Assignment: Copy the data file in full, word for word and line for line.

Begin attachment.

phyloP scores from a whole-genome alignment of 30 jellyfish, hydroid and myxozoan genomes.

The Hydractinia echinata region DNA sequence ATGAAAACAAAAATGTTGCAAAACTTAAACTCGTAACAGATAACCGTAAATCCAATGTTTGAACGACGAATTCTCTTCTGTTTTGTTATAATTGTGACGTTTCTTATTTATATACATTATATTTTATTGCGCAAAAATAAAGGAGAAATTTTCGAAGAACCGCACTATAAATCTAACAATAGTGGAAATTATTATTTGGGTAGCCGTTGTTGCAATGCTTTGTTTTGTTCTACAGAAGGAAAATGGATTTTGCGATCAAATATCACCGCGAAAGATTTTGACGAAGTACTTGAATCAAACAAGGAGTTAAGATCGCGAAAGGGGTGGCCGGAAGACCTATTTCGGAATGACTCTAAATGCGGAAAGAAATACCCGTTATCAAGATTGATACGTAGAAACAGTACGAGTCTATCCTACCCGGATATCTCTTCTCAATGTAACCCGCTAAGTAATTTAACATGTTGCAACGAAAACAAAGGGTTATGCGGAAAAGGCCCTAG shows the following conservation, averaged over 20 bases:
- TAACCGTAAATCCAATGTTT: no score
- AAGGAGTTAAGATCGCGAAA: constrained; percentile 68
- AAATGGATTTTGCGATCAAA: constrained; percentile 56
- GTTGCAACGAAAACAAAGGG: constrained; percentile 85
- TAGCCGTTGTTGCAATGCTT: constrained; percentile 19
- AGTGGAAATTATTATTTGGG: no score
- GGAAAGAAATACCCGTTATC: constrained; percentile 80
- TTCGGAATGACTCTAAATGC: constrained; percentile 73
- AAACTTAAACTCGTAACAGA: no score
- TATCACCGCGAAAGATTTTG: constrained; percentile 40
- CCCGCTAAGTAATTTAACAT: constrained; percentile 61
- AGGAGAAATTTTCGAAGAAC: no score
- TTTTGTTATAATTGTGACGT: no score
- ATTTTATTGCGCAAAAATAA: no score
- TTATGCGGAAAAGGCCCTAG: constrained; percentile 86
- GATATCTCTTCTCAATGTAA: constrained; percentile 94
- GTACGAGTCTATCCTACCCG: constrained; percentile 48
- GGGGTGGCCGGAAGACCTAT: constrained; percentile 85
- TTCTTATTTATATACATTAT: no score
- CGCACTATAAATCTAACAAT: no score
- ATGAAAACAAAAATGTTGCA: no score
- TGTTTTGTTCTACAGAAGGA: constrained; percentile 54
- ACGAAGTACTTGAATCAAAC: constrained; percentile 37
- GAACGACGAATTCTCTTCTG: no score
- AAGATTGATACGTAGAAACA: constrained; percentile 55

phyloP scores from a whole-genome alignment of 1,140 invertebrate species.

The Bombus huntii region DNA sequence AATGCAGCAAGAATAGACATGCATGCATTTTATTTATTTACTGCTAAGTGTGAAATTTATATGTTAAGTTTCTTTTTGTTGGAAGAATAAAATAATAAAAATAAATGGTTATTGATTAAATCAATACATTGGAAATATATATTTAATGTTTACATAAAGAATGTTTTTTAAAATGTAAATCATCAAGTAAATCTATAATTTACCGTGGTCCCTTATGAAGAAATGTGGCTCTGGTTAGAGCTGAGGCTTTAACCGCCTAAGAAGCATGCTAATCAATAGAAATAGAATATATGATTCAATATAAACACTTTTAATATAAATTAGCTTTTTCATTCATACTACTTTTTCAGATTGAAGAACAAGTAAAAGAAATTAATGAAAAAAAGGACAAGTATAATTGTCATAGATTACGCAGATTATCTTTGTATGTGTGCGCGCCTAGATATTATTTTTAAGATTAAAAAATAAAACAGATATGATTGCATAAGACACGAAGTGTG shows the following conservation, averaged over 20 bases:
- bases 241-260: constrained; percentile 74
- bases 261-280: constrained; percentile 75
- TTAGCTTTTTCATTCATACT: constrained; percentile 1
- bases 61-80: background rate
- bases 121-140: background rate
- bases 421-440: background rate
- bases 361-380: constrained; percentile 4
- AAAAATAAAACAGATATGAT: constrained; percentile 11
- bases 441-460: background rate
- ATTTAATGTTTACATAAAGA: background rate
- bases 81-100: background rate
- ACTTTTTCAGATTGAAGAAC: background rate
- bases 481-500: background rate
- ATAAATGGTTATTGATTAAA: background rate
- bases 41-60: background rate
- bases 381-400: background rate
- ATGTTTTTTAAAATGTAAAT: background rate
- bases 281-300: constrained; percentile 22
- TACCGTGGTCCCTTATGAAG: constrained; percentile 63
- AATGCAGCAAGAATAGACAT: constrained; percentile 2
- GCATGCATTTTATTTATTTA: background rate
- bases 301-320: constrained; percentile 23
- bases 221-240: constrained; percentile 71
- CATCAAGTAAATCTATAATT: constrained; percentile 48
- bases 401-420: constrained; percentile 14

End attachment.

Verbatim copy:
phyloP scores from a whole-genome alignment of 30 jellyfish, hydroid and myxozoan genomes.

The Hydractinia echinata region DNA sequence ATGAAAACAAAAATGTTGCAAAACTTAAACTCGTAACAGATAACCGTAAATCCAATGTTTGAACGACGAATTCTCTTCTGTTTTGTTATAATTGTGACGTTTCTTATTTATATACATTATATTTTATTGCGCAAAAATAAAGGAGAAATTTTCGAAGAACCGCACTATAAATCTAACAATAGTGGAAATTATTATTTGGGTAGCCGTTGTTGCAATGCTTTGTTTTGTTCTACAGAAGGAAAATGGATTTTGCGATCAAATATCACCGCGAAAGATTTTGACGAAGTACTTGAATCAAACAAGGAGTTAAGATCGCGAAAGGGGTGGCCGGAAGACCTATTTCGGAATGACTCTAAATGCGGAAAGAAATACCCGTTATCAAGATTGATACGTAGAAACAGTACGAGTCTATCCTACCCGGATATCTCTTCTCAATGTAACCCGCTAAGTAATTTAACATGTTGCAACGAAAACAAAGGGTTATGCGGAAAAGGCCCTAG shows the following conservation, averaged over 20 bases:
- TAACCGTAAATCCAATGTTT: no score
- AAGGAGTTAAGATCGCGAAA: constrained; percentile 68
- AAATGGATTTTGCGATCAAA: constrained; percentile 56
- GTTGCAACGAAAACAAAGGG: constrained; percentile 85
- TAGCCGTTGTTGCAATGCTT: constrained; percentile 19
- AGTGGAAATTATTATTTGGG: no score
- GGAAAGAAATACCCGTTATC: constrained; percentile 80
- TTCGGAATGACTCTAAATGC: constrained; percentile 73
- AAACTTAAACTCGTAACAGA: no score
- TATCACCGCGAAAGATTTTG: constrained; percentile 40
- CCCGCTAAGTAATTTAACAT: constrained; percentile 61
- AGGAGAAATTTTCGAAGAAC: no score
- TTTTGTTATAATTGTGACGT: no score
- ATTTTATTGCGCAAAAATAA: no score
- TTATGCGGAAAAGGCCCTAG: constrained; percentile 86
- GATATCTCTTCTCAATGTAA: constrained; percentile 94
- GTACGAGTCTATCCTACCCG: constrained; percentile 48
- GGGGTGGCCGGAAGACCTAT: constrained; percentile 85
- TTCTTATTTATATACATTAT: no score
- CGCACTATAAATCTAACAAT: no score
- ATGAAAACAAAAATGTTGCA: no score
- TGTTTTGTTCTACAGAAGGA: constrained; percentile 54
- ACGAAGTACTTGAATCAAAC: constrained; percentile 37
- GAACGACGAATTCTCTTCTG: no score
- AAGATTGATACGTAGAAACA: constrained; percentile 55

phyloP scores from a whole-genome alignment of 1,140 invertebrate species.

The Bombus huntii region DNA sequence AATGCAGCAAGAATAGACATGCATGCATTTTATTTATTTACTGCTAAGTGTGAAATTTATATGTTAAGTTTCTTTTTGTTGGAAGAATAAAATAATAAAAATAAATGGTTATTGATTAAATCAATACATTGGAAATATATATTTAATGTTTACATAAAGAATGTTTTTTAAAATGTAAATCATCAAGTAAATCTATAATTTACCGTGGTCCCTTATGAAGAAATGTGGCTCTGGTTAGAGCTGAGGCTTTAACCGCCTAAGAAGCATGCTAATCAATAGAAATAGAATATATGATTCAATATAAACACTTTTAATATAAATTAGCTTTTTCATTCATACTACTTTTTCAGATTGAAGAACAAGTAAAAGAAATTAATGAAAAAAAGGACAAGTATAATTGTCATAGATTACGCAGATTATCTTTGTATGTGTGCGCGCCTAGATATTATTTTTAAGATTAAAAAATAAAACAGATATGATTGCATAAGACACGAAGTGTG shows the following conservation, averaged over 20 bases:
- bases 241-260: constrained; percentile 74
- bases 261-280: constrained; percentile 75
- TTAGCTTTTTCATTCATACT: constrained; percentile 1
- bases 61-80: background rate
- bases 121-140: background rate
- bases 421-440: background rate
- bases 361-380: constrained; percentile 4
- AAAAATAAAACAGATATGAT: constrained; percentile 11
- bases 441-460: background rate
- ATTTAATGTTTACATAAAGA: background rate
- bases 81-100: background rate
- ACTTTTTCAGATTGAAGAAC: background rate
- bases 481-500: background rate
- ATAAATGGTTATTGATTAAA: background rate
- bases 41-60: background rate
- bases 381-400: background rate
- ATGTTTTTTAAAATGTAAAT: background rate
- bases 281-300: constrained; percentile 22
- TACCGTGGTCCCTTATGAAG: constrained; percentile 63
- AATGCAGCAAGAATAGACAT: constrained; percentile 2
- GCATGCATTTTATTTATTTA: background rate
- bases 301-320: constrained; percentile 23
- bases 221-240: constrained; percentile 71
- CATCAAGTAAATCTATAATT: constrained; percentile 48
- bases 401-420: constrained; percentile 14